Originally published in the April 2011 edition of The Stimson Group’s AV Matters newsletter.
by Tom Stimson
I get nostalgic for the automobiles of my youth. They were simple enough for me to work on, and forgiving when I didn't know what I was doing. The cars I owned needed tinkering all the time and I enjoyed doing it. I proudly drove a 1968 Triumph for two years that required opening the hood 50 percent of the time just to get it started. I don't think I have opened the hood on my six year old Hyundai more than ten times. There's nothing in there I understand. The majority of company founders I encounter today are from this era as well. The really smart ones have hired folks trained in running modern businesses. However, most are trying to use hand tools to fix computerized engines. At the same time, these companies must create fresh models chocked full of innovation just to keep the customers interested. It's not working.
Some of you will remember that Hyundai sent over a batch of really cheap cars in the 1980's. The Korean manufacturing giant (they build just about anything you can imagine) decided that Japan had too much of the automobile market and set about to use inexpensive Korean labor and factories to compete. They got the price right, but the cars were junk. What they overlooked was that the initial success of Japanese cars was their price. Japan's market share came from the increasing reliability and quality of their vehicles. (OK, it didn't hurt that the American auto manufacturers were building inferior products.) What Japan got right, and Hyundai eventually learned was that every step of every process mattered. Hyundai's CEO challenged the auto division to exceed the Japanese model - and succeeded.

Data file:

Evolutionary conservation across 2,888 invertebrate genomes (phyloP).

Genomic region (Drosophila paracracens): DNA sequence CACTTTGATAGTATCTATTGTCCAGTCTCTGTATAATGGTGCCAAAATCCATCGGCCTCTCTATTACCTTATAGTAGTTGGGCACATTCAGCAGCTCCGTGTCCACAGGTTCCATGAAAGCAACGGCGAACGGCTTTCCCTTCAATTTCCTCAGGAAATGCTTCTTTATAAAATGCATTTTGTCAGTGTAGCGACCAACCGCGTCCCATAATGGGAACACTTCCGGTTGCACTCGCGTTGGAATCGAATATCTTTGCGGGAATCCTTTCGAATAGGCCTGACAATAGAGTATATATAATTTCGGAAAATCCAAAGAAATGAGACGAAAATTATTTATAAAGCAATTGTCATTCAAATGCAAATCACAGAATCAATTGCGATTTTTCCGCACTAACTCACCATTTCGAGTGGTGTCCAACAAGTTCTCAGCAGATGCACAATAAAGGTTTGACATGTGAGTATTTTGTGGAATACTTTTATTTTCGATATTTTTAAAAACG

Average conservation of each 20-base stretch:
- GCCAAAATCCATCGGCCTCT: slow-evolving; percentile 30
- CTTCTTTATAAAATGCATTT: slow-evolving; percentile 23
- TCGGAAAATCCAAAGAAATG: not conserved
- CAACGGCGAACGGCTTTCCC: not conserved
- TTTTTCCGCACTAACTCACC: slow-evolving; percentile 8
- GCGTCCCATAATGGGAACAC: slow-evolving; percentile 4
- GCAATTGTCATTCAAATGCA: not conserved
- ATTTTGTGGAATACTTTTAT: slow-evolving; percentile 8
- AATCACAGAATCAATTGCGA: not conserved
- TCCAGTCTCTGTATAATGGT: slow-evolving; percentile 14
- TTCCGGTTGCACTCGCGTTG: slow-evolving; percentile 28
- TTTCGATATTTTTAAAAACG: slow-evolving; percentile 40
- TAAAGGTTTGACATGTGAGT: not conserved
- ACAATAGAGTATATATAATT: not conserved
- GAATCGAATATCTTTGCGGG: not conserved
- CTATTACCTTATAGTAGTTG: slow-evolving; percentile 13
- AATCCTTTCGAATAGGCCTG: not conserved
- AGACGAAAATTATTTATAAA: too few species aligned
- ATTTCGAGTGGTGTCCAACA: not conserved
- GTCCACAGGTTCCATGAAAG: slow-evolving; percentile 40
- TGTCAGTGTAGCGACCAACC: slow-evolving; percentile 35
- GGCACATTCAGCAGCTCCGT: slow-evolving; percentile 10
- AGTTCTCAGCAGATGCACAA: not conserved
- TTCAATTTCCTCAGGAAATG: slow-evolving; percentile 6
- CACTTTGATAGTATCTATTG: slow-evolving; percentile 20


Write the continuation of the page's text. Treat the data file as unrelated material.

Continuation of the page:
Hyundai didn't retool their factories; they tore them down and re-invented how cars are made.
Today's small businesses need retooling too. While I do enjoy tinkering with a 1960's style business — the old models won't win any races. If managed efficiently, they break even and remain flat on revenue while winning uninteresting projects. The good employees will eventually move on, and the owners won't have anything of value to sell when they want to retire. Some businesses follow the first Hyundai automobile strategy and try to compete with the innovators — without actually innovating. They grow without understanding what makes businesses successful and profits disappear. Only a small handful re-engineer from the ground up and create truly innovative and efficient companies: companies that can grow and remain profitable.
At the risk of over-using my metaphor, imagine updating a 1968 Triumph to compete with a modern production sports car. No amount of tinkering or re-engineering will change the fact that the chassis wasn't designed for the speeds and agility of today's engines and suspension systems. Our small business operations are like the mechanical systems of a classic car. The styling is our sales and marketing effort. There will always be buyers for classic cars, but — when the job is mission-critical — customers will always go for the latest precision-built, cutting-edge design.